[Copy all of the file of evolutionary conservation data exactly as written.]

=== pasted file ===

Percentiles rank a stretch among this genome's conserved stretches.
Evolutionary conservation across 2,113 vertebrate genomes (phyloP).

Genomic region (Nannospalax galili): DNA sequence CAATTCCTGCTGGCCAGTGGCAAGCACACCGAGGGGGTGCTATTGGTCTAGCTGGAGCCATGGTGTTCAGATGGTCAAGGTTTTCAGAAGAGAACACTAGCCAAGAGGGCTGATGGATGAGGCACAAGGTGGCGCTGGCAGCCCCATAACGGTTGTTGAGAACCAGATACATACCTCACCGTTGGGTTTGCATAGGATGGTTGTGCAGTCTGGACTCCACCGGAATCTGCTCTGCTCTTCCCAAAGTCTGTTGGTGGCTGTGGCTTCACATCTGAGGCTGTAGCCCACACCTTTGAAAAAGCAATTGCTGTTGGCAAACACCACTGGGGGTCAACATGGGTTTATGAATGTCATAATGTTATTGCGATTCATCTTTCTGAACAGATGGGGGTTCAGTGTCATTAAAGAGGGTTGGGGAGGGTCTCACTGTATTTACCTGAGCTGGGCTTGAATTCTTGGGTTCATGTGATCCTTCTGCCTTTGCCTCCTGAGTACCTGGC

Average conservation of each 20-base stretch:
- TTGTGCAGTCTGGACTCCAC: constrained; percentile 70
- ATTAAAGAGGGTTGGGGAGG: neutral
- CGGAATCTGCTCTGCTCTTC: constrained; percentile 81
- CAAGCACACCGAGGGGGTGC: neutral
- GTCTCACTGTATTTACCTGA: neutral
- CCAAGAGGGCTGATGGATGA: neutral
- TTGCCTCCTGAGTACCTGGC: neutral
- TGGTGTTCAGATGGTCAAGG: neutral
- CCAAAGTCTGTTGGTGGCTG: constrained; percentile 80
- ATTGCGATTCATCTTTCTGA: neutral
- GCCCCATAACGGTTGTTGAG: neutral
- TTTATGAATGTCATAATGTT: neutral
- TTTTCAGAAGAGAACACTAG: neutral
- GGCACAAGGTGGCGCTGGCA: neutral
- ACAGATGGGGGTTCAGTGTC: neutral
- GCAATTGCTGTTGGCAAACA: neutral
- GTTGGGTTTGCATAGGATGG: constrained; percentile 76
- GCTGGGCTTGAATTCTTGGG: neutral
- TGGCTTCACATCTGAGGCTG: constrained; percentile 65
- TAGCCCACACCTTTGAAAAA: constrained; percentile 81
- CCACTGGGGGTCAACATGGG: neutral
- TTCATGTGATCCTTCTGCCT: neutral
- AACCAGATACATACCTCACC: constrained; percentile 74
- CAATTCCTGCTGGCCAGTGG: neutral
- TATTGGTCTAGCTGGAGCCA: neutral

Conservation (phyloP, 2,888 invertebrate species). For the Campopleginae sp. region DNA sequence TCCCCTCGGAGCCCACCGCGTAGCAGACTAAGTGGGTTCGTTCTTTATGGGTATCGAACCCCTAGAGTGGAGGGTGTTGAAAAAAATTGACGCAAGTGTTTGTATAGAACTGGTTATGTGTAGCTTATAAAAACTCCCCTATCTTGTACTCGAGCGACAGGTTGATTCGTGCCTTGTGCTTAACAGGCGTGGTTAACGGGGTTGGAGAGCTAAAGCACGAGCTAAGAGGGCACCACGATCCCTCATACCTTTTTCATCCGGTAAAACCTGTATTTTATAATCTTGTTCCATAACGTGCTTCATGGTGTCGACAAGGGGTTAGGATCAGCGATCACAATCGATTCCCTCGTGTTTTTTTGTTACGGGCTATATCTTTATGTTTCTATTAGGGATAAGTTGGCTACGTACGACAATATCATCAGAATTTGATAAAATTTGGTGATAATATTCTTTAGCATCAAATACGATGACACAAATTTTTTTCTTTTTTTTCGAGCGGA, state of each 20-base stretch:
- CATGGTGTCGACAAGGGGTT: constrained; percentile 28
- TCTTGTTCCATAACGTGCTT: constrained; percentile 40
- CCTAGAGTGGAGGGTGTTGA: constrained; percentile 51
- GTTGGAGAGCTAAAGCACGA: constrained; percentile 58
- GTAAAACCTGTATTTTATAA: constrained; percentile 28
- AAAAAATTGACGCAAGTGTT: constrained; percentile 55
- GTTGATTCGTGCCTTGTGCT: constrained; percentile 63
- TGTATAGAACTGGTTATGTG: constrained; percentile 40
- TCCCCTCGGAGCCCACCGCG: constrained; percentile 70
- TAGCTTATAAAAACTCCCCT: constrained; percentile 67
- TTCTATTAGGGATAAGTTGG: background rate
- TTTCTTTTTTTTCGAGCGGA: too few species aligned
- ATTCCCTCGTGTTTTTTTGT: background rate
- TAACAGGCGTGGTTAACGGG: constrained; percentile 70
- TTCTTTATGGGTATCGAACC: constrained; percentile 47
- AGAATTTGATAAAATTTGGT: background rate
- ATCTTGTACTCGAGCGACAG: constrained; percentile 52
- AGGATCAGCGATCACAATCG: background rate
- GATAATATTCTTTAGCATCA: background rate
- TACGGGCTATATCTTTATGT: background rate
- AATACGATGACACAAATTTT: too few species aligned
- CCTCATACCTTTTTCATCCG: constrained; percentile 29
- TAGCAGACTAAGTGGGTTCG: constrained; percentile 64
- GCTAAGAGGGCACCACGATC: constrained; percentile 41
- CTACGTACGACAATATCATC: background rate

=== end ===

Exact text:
Percentiles rank a stretch among this genome's conserved stretches.
Evolutionary conservation across 2,113 vertebrate genomes (phyloP).

Genomic region (Nannospalax galili): DNA sequence CAATTCCTGCTGGCCAGTGGCAAGCACACCGAGGGGGTGCTATTGGTCTAGCTGGAGCCATGGTGTTCAGATGGTCAAGGTTTTCAGAAGAGAACACTAGCCAAGAGGGCTGATGGATGAGGCACAAGGTGGCGCTGGCAGCCCCATAACGGTTGTTGAGAACCAGATACATACCTCACCGTTGGGTTTGCATAGGATGGTTGTGCAGTCTGGACTCCACCGGAATCTGCTCTGCTCTTCCCAAAGTCTGTTGGTGGCTGTGGCTTCACATCTGAGGCTGTAGCCCACACCTTTGAAAAAGCAATTGCTGTTGGCAAACACCACTGGGGGTCAACATGGGTTTATGAATGTCATAATGTTATTGCGATTCATCTTTCTGAACAGATGGGGGTTCAGTGTCATTAAAGAGGGTTGGGGAGGGTCTCACTGTATTTACCTGAGCTGGGCTTGAATTCTTGGGTTCATGTGATCCTTCTGCCTTTGCCTCCTGAGTACCTGGC

Average conservation of each 20-base stretch:
- TTGTGCAGTCTGGACTCCAC: constrained; percentile 70
- ATTAAAGAGGGTTGGGGAGG: neutral
- CGGAATCTGCTCTGCTCTTC: constrained; percentile 81
- CAAGCACACCGAGGGGGTGC: neutral
- GTCTCACTGTATTTACCTGA: neutral
- CCAAGAGGGCTGATGGATGA: neutral
- TTGCCTCCTGAGTACCTGGC: neutral
- TGGTGTTCAGATGGTCAAGG: neutral
- CCAAAGTCTGTTGGTGGCTG: constrained; percentile 80
- ATTGCGATTCATCTTTCTGA: neutral
- GCCCCATAACGGTTGTTGAG: neutral
- TTTATGAATGTCATAATGTT: neutral
- TTTTCAGAAGAGAACACTAG: neutral
- GGCACAAGGTGGCGCTGGCA: neutral
- ACAGATGGGGGTTCAGTGTC: neutral
- GCAATTGCTGTTGGCAAACA: neutral
- GTTGGGTTTGCATAGGATGG: constrained; percentile 76
- GCTGGGCTTGAATTCTTGGG: neutral
- TGGCTTCACATCTGAGGCTG: constrained; percentile 65
- TAGCCCACACCTTTGAAAAA: constrained; percentile 81
- CCACTGGGGGTCAACATGGG: neutral
- TTCATGTGATCCTTCTGCCT: neutral
- AACCAGATACATACCTCACC: constrained; percentile 74
- CAATTCCTGCTGGCCAGTGG: neutral
- TATTGGTCTAGCTGGAGCCA: neutral

Conservation (phyloP, 2,888 invertebrate species). For the Campopleginae sp. region DNA sequence TCCCCTCGGAGCCCACCGCGTAGCAGACTAAGTGGGTTCGTTCTTTATGGGTATCGAACCCCTAGAGTGGAGGGTGTTGAAAAAAATTGACGCAAGTGTTTGTATAGAACTGGTTATGTGTAGCTTATAAAAACTCCCCTATCTTGTACTCGAGCGACAGGTTGATTCGTGCCTTGTGCTTAACAGGCGTGGTTAACGGGGTTGGAGAGCTAAAGCACGAGCTAAGAGGGCACCACGATCCCTCATACCTTTTTCATCCGGTAAAACCTGTATTTTATAATCTTGTTCCATAACGTGCTTCATGGTGTCGACAAGGGGTTAGGATCAGCGATCACAATCGATTCCCTCGTGTTTTTTTGTTACGGGCTATATCTTTATGTTTCTATTAGGGATAAGTTGGCTACGTACGACAATATCATCAGAATTTGATAAAATTTGGTGATAATATTCTTTAGCATCAAATACGATGACACAAATTTTTTTCTTTTTTTTCGAGCGGA, state of each 20-base stretch:
- CATGGTGTCGACAAGGGGTT: constrained; percentile 28
- TCTTGTTCCATAACGTGCTT: constrained; percentile 40
- CCTAGAGTGGAGGGTGTTGA: constrained; percentile 51
- GTTGGAGAGCTAAAGCACGA: constrained; percentile 58
- GTAAAACCTGTATTTTATAA: constrained; percentile 28
- AAAAAATTGACGCAAGTGTT: constrained; percentile 55
- GTTGATTCGTGCCTTGTGCT: constrained; percentile 63
- TGTATAGAACTGGTTATGTG: constrained; percentile 40
- TCCCCTCGGAGCCCACCGCG: constrained; percentile 70
- TAGCTTATAAAAACTCCCCT: constrained; percentile 67
- TTCTATTAGGGATAAGTTGG: background rate
- TTTCTTTTTTTTCGAGCGGA: too few species aligned
- ATTCCCTCGTGTTTTTTTGT: background rate
- TAACAGGCGTGGTTAACGGG: constrained; percentile 70
- TTCTTTATGGGTATCGAACC: constrained; percentile 47
- AGAATTTGATAAAATTTGGT: background rate
- ATCTTGTACTCGAGCGACAG: constrained; percentile 52
- AGGATCAGCGATCACAATCG: background rate
- GATAATATTCTTTAGCATCA: background rate
- TACGGGCTATATCTTTATGT: background rate
- AATACGATGACACAAATTTT: too few species aligned
- CCTCATACCTTTTTCATCCG: constrained; percentile 29
- TAGCAGACTAAGTGGGTTCG: constrained; percentile 64
- GCTAAGAGGGCACCACGATC: constrained; percentile 41
- CTACGTACGACAATATCATC: background rate